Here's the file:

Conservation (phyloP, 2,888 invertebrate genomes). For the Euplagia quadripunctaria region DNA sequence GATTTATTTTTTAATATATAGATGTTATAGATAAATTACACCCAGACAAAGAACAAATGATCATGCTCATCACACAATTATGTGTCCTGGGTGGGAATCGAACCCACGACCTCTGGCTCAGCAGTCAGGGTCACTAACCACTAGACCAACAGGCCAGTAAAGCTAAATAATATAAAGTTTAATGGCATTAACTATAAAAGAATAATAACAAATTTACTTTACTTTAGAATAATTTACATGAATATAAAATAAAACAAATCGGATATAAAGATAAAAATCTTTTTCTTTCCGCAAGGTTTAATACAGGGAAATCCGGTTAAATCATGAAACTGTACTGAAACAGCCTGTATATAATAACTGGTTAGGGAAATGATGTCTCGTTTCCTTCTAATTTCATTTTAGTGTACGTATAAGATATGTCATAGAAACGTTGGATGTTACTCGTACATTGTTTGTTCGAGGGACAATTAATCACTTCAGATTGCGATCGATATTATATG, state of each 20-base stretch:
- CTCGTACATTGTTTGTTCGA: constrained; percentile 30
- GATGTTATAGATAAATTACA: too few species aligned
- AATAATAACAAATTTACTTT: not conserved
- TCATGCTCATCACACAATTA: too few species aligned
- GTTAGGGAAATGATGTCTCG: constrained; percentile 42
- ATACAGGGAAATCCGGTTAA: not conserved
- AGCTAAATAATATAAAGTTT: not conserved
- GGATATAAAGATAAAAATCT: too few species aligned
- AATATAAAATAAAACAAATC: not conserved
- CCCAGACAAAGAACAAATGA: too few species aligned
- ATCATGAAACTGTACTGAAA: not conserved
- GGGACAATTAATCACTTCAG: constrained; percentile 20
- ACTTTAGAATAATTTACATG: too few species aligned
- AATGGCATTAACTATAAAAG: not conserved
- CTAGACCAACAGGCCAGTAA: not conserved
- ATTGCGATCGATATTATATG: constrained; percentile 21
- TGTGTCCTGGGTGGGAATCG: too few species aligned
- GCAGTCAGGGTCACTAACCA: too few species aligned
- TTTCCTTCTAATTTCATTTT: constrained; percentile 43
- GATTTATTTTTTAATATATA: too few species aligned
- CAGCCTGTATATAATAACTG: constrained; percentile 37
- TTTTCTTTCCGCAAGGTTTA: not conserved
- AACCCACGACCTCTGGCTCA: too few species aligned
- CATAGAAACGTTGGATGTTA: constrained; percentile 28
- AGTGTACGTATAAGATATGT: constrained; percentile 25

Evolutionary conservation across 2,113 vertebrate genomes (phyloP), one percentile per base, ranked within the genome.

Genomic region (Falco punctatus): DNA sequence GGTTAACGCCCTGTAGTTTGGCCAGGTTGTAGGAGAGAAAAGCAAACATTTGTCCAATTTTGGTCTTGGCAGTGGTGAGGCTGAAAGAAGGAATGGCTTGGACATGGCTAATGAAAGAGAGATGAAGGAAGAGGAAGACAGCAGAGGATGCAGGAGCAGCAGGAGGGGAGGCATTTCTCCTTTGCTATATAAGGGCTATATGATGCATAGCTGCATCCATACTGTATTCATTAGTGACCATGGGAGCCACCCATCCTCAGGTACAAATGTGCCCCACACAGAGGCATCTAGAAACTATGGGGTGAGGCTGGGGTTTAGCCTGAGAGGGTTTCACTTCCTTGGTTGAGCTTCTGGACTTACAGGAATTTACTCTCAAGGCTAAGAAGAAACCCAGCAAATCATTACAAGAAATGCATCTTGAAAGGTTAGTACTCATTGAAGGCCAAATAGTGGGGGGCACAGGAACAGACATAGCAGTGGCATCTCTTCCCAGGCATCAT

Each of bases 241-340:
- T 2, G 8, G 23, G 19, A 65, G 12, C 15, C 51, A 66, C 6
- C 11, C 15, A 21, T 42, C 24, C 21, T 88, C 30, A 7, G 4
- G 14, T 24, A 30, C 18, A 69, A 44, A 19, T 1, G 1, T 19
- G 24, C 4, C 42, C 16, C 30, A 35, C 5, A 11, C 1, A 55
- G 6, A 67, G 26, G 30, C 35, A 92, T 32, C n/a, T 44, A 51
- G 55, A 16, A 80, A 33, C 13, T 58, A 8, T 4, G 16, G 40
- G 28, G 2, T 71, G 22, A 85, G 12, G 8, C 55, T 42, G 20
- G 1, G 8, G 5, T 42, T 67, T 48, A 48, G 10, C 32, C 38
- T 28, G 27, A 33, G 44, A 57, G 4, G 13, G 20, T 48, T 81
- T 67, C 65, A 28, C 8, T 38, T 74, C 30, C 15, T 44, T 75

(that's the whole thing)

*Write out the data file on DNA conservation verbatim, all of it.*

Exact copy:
Conservation (phyloP, 2,888 invertebrate genomes). For the Euplagia quadripunctaria region DNA sequence GATTTATTTTTTAATATATAGATGTTATAGATAAATTACACCCAGACAAAGAACAAATGATCATGCTCATCACACAATTATGTGTCCTGGGTGGGAATCGAACCCACGACCTCTGGCTCAGCAGTCAGGGTCACTAACCACTAGACCAACAGGCCAGTAAAGCTAAATAATATAAAGTTTAATGGCATTAACTATAAAAGAATAATAACAAATTTACTTTACTTTAGAATAATTTACATGAATATAAAATAAAACAAATCGGATATAAAGATAAAAATCTTTTTCTTTCCGCAAGGTTTAATACAGGGAAATCCGGTTAAATCATGAAACTGTACTGAAACAGCCTGTATATAATAACTGGTTAGGGAAATGATGTCTCGTTTCCTTCTAATTTCATTTTAGTGTACGTATAAGATATGTCATAGAAACGTTGGATGTTACTCGTACATTGTTTGTTCGAGGGACAATTAATCACTTCAGATTGCGATCGATATTATATG, state of each 20-base stretch:
- CTCGTACATTGTTTGTTCGA: constrained; percentile 30
- GATGTTATAGATAAATTACA: too few species aligned
- AATAATAACAAATTTACTTT: not conserved
- TCATGCTCATCACACAATTA: too few species aligned
- GTTAGGGAAATGATGTCTCG: constrained; percentile 42
- ATACAGGGAAATCCGGTTAA: not conserved
- AGCTAAATAATATAAAGTTT: not conserved
- GGATATAAAGATAAAAATCT: too few species aligned
- AATATAAAATAAAACAAATC: not conserved
- CCCAGACAAAGAACAAATGA: too few species aligned
- ATCATGAAACTGTACTGAAA: not conserved
- GGGACAATTAATCACTTCAG: constrained; percentile 20
- ACTTTAGAATAATTTACATG: too few species aligned
- AATGGCATTAACTATAAAAG: not conserved
- CTAGACCAACAGGCCAGTAA: not conserved
- ATTGCGATCGATATTATATG: constrained; percentile 21
- TGTGTCCTGGGTGGGAATCG: too few species aligned
- GCAGTCAGGGTCACTAACCA: too few species aligned
- TTTCCTTCTAATTTCATTTT: constrained; percentile 43
- GATTTATTTTTTAATATATA: too few species aligned
- CAGCCTGTATATAATAACTG: constrained; percentile 37
- TTTTCTTTCCGCAAGGTTTA: not conserved
- AACCCACGACCTCTGGCTCA: too few species aligned
- CATAGAAACGTTGGATGTTA: constrained; percentile 28
- AGTGTACGTATAAGATATGT: constrained; percentile 25

Evolutionary conservation across 2,113 vertebrate genomes (phyloP), one percentile per base, ranked within the genome.

Genomic region (Falco punctatus): DNA sequence GGTTAACGCCCTGTAGTTTGGCCAGGTTGTAGGAGAGAAAAGCAAACATTTGTCCAATTTTGGTCTTGGCAGTGGTGAGGCTGAAAGAAGGAATGGCTTGGACATGGCTAATGAAAGAGAGATGAAGGAAGAGGAAGACAGCAGAGGATGCAGGAGCAGCAGGAGGGGAGGCATTTCTCCTTTGCTATATAAGGGCTATATGATGCATAGCTGCATCCATACTGTATTCATTAGTGACCATGGGAGCCACCCATCCTCAGGTACAAATGTGCCCCACACAGAGGCATCTAGAAACTATGGGGTGAGGCTGGGGTTTAGCCTGAGAGGGTTTCACTTCCTTGGTTGAGCTTCTGGACTTACAGGAATTTACTCTCAAGGCTAAGAAGAAACCCAGCAAATCATTACAAGAAATGCATCTTGAAAGGTTAGTACTCATTGAAGGCCAAATAGTGGGGGGCACAGGAACAGACATAGCAGTGGCATCTCTTCCCAGGCATCAT

Each of bases 241-340:
- T 2, G 8, G 23, G 19, A 65, G 12, C 15, C 51, A 66, C 6
- C 11, C 15, A 21, T 42, C 24, C 21, T 88, C 30, A 7, G 4
- G 14, T 24, A 30, C 18, A 69, A 44, A 19, T 1, G 1, T 19
- G 24, C 4, C 42, C 16, C 30, A 35, C 5, A 11, C 1, A 55
- G 6, A 67, G 26, G 30, C 35, A 92, T 32, C n/a, T 44, A 51
- G 55, A 16, A 80, A 33, C 13, T 58, A 8, T 4, G 16, G 40
- G 28, G 2, T 71, G 22, A 85, G 12, G 8, C 55, T 42, G 20
- G 1, G 8, G 5, T 42, T 67, T 48, A 48, G 10, C 32, C 38
- T 28, G 27, A 33, G 44, A 57, G 4, G 13, G 20, T 48, T 81
- T 67, C 65, A 28, C 8, T 38, T 74, C 30, C 15, T 44, T 75